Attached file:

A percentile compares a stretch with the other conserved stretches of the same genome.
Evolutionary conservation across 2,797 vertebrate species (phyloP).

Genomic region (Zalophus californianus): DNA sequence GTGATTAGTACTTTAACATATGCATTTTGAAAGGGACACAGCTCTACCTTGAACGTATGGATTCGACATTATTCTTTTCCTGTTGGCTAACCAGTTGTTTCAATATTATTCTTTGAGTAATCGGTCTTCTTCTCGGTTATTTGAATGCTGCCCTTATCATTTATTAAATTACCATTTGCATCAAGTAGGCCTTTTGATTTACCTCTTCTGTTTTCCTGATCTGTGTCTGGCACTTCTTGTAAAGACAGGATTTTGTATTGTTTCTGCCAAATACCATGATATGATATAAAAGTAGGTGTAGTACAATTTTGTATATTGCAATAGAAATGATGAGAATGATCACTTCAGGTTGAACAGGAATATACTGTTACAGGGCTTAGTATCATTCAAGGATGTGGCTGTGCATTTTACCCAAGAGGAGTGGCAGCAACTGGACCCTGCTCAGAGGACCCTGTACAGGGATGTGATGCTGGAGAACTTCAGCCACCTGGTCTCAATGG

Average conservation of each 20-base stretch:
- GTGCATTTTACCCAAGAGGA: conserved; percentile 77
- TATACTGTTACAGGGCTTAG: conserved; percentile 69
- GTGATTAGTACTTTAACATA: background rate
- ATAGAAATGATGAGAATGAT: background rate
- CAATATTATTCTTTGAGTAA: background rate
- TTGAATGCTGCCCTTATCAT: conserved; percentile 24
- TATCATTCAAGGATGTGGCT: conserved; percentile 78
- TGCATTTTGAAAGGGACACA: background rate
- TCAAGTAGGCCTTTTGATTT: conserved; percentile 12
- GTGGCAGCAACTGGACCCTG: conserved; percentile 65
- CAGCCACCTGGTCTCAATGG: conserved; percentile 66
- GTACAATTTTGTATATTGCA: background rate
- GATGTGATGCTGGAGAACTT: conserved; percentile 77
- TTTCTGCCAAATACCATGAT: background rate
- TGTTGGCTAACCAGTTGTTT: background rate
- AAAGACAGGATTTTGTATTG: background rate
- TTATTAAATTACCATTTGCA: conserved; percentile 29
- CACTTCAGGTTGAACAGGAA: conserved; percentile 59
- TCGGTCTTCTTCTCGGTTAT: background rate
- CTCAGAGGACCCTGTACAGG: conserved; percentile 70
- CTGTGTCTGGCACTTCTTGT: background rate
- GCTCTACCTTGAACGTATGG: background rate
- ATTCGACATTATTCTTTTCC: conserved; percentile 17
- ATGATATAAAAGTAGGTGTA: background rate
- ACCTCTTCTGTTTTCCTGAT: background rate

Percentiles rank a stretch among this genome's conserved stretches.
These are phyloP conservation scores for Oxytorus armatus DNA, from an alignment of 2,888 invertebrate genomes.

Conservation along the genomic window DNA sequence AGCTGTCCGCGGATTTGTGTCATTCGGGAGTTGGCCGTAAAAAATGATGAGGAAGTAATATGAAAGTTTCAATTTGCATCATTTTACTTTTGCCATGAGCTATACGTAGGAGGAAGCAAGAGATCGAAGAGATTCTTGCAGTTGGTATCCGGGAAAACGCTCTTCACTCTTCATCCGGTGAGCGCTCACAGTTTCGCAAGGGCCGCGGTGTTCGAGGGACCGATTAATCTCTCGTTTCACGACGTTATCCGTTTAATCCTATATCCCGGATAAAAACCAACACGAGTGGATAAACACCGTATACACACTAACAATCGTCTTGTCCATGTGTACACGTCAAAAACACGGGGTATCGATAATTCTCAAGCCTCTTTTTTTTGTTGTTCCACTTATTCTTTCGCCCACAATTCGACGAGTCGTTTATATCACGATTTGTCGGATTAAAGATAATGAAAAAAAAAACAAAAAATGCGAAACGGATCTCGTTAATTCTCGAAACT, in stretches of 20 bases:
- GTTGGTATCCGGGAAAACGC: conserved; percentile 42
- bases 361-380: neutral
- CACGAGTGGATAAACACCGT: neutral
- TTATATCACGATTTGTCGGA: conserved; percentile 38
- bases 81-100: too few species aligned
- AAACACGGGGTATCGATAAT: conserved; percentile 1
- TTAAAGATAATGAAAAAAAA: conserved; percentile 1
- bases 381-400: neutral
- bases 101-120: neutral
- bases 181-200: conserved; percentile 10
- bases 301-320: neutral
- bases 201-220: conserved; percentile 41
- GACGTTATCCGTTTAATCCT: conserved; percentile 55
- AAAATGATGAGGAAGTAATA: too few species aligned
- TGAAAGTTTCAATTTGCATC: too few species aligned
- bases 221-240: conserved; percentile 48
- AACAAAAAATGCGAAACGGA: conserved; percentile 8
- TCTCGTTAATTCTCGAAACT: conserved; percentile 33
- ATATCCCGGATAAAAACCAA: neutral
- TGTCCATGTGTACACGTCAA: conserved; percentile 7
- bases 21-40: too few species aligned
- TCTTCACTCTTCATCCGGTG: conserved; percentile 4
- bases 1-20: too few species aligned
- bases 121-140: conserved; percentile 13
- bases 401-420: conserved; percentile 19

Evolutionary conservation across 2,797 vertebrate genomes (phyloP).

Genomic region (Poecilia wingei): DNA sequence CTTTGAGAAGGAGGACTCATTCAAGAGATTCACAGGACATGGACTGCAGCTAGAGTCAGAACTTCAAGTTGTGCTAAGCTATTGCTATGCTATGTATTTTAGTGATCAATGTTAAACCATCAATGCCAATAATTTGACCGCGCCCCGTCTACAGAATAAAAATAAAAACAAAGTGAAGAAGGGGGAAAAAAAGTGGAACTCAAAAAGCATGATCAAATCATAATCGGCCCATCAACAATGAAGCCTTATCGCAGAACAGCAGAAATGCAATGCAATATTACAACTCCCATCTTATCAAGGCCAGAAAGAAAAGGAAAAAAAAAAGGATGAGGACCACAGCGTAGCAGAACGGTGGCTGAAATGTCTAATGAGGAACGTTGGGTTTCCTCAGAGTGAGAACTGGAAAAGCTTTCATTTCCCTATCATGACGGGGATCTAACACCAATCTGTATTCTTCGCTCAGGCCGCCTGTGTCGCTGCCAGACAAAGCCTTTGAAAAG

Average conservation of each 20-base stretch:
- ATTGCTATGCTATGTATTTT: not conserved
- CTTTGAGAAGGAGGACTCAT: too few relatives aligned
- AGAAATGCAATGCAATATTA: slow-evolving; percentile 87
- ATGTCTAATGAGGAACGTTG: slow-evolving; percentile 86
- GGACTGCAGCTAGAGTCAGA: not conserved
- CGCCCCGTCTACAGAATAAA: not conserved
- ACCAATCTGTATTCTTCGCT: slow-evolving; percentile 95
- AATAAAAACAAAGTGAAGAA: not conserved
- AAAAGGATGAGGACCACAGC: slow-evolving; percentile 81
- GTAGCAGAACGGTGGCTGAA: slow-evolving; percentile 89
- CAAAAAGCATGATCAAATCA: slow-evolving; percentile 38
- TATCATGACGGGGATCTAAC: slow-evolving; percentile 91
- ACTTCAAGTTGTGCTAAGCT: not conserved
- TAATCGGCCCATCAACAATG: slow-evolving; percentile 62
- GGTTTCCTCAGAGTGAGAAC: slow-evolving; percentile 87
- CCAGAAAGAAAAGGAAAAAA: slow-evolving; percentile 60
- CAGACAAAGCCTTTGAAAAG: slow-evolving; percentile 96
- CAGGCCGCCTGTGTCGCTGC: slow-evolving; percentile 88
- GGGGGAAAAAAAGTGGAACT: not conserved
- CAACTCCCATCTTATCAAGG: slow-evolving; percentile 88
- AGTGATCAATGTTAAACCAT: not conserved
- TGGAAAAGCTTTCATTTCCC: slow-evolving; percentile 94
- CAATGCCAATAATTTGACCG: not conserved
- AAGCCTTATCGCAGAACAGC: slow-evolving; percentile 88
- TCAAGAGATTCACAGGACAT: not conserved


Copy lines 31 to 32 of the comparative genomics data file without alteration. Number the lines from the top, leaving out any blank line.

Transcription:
These are phyloP conservation scores for Oxytorus armatus DNA, from an alignment of 2,888 invertebrate genomes.

Conservation along the genomic window DNA sequence AGCTGTCCGCGGATTTGTGTCATTCGGGAGTTGGCCGTAAAAAATGATGAGGAAGTAATATGAAAGTTTCAATTTGCATCATTTTACTTTTGCCATGAGCTATACGTAGGAGGAAGCAAGAGATCGAAGAGATTCTTGCAGTTGGTATCCGGGAAAACGCTCTTCACTCTTCATCCGGTGAGCGCTCACAGTTTCGCAAGGGCCGCGGTGTTCGAGGGACCGATTAATCTCTCGTTTCACGACGTTATCCGTTTAATCCTATATCCCGGATAAAAACCAACACGAGTGGATAAACACCGTATACACACTAACAATCGTCTTGTCCATGTGTACACGTCAAAAACACGGGGTATCGATAATTCTCAAGCCTCTTTTTTTTGTTGTTCCACTTATTCTTTCGCCCACAATTCGACGAGTCGTTTATATCACGATTTGTCGGATTAAAGATAATGAAAAAAAAAACAAAAAATGCGAAACGGATCTCGTTAATTCTCGAAACT, in stretches of 20 bases: